First of all… WELCOME BACK, TED LASSO!!!! We’ve missed your positivity, your clever little sayings, and just your overall genuine goodness. Ever since you walked into our lives, we’ve all been a little better and we’ve even learned some new things. Which brings me to why you’re reading this little crossover of my perfect world, where sports and Sondheim (well mostly) converge.
Not to quote one of the actual characters she played, but “Shame” on me for not putting these pieces together sooner, given just how obsessed I am with Ted Lasso, Musical Theater, and Game of Thrones. But if you found yourself going into a shame spiral of research after seeing this meme about Hannah Waddingham a while ago (aka Rebecca from TL) much like I did, then this is the article for you.
So, on the off chance that you are one of the few that hasn’t seen Ted Lasso by now, I don’t think I’m spoiling anything by telling you that there’s a karaoke scene in the seventh episode of the first season that will likely blow your socks off. What is more impressive, however, than her rendition of “Let It Go,” is not only her on screen credits but her on stage ones.
Naturally, the sight of not only the song but also this meme led me to one of my favorite pastimes. A good old fashioned fall down a YouTube rabbit hole. What I found down this rabbit hole and while talking to friends about what I was witnessing was nothing short of astonishing.
Hannah, aka Rebecca Welton, the jilted now owner of AFC Richmond in Lasso, has a resume of theater and on-screen credits that’s almost as long as her perfectly proportioned body. Don’t mind me ogling her, she’s just the ideal physical type that I would be if I could be born again into a different body. And then there’s the voice. And the hair. And the acting. And the arms. I haven’t fallen this in love with a musical theater actress since I walked in on Marin Mazzie singing in the Andrew Lloyd Webber trio in the 1999 My Favorite Broadway: The Leading Ladies DVD that my mom randomly bought from Borders one Saturday afternoon at the turn of the last century. (s/o to Jessie Mueller for being in a very close second in this race).
Since I can’t seem to find a postable clip of “Rebecca” singing Let It Go, I thought it would be fun to take you all down the rabbit hole with me and share some of my favorite clips that I found during my spiral. And, in this order, they take a similar path to that of Rebecca in the show.
It’s Your Fault
In the Regents Park Revival of “Into the Woods”, Waddingham navigates one of Sondheim’s most coveted female roles as the former beauty turned hag by way of an evil spell cast by her mother. After the Witch returns to her formerly stunning state thanks to having the curse reversed in the first act, she and her fellow fairytale characters are confronted with the kinds of loss that only storytellers of Sondheim’s and librettist James Lapine’s quality can gift an audience with. It all comes to a head in the second act, when they launch into one of the more complicated quintets in the musical theater canon. It’s no exaggeration to say that I would take any role offered to me in this show and this would be in my top 3. My character choice preference would be to be the one that’s already dead that spurred this conflict on. #IYKYK.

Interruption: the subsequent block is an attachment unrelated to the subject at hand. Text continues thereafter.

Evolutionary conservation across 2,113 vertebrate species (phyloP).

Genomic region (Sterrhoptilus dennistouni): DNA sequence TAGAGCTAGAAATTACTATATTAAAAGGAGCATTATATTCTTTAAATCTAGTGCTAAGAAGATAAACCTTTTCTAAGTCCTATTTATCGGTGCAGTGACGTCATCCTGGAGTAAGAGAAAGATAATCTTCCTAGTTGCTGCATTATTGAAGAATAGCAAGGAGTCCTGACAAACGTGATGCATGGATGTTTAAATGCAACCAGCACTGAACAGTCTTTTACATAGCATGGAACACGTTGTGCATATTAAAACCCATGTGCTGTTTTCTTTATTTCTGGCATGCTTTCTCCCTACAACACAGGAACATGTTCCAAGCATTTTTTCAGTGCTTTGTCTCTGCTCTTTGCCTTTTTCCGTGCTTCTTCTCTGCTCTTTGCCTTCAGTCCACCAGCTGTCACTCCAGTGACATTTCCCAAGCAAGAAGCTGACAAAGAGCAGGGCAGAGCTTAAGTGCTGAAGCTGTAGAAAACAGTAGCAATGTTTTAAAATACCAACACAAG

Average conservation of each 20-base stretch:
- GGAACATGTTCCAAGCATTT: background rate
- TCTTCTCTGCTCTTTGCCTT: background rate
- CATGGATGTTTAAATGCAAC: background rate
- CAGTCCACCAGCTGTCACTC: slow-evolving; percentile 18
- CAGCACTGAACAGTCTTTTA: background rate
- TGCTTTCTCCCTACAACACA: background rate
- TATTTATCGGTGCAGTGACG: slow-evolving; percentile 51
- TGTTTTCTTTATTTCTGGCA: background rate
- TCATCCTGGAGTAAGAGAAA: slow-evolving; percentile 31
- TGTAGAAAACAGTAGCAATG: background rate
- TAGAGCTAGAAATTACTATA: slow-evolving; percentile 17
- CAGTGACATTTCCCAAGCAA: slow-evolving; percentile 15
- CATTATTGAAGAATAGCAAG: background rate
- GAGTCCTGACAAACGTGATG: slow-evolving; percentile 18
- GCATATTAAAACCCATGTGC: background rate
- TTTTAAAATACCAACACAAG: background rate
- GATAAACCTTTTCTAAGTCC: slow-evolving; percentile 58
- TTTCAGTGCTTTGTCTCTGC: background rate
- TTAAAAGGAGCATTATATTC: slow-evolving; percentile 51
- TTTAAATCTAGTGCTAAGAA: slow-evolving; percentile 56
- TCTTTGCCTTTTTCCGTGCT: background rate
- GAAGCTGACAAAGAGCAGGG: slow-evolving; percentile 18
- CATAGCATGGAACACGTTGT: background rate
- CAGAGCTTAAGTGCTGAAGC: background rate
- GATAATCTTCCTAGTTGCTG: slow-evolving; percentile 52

Send In The Clowns
Confession time, I don’t really like this song. But Hannah’s rendition actually touched me. It’s the simple heartbreak that you watch her character of Desiree experience as she bids farewell to her longtime, on-again/off-again lover Frederik that you also see shades of throughout the first season, as she grapples with the fallout of Rebecca’s very public divorce and very public embarrassment at the hands of her ex-husband Rupert.
If you thought I didn’t like the last song then it should come as no surprise that I hate this song. Again, I only included it because it’s so brilliantly acted that it makes you almost forget how many crappy versions you’ve heard over the years. That’s all I really have to say about it. No in-depth analysis here. If we’re relating it to the show it’s essentially the banquet episode. That’s all the attention I’ll give it.
Find Your Grail
Ah yes, here we return to the joy and fun that Ted Lasso so perfectly fills us with. The Act One Finale of the Tony Winning musical based on the Monty Python movies is a perfectly uplifting spoof on so many shows and singers that had come before it. Not to mention it perfectly showcases the powerhouse vocals that so pleasantly surprised on the karaoke night where Rebecca started to get her groove back.
All that’s left to say at this point really is to say thank you for indulging my inner musical theater nerd and going on a mini version of my rabbit holes with me. Remember to lift others up as you journey on like Ted does, and to empower and support other women, like Rebecca and Keeley do with each other.
Believe, and, Be Like A Goldfish.
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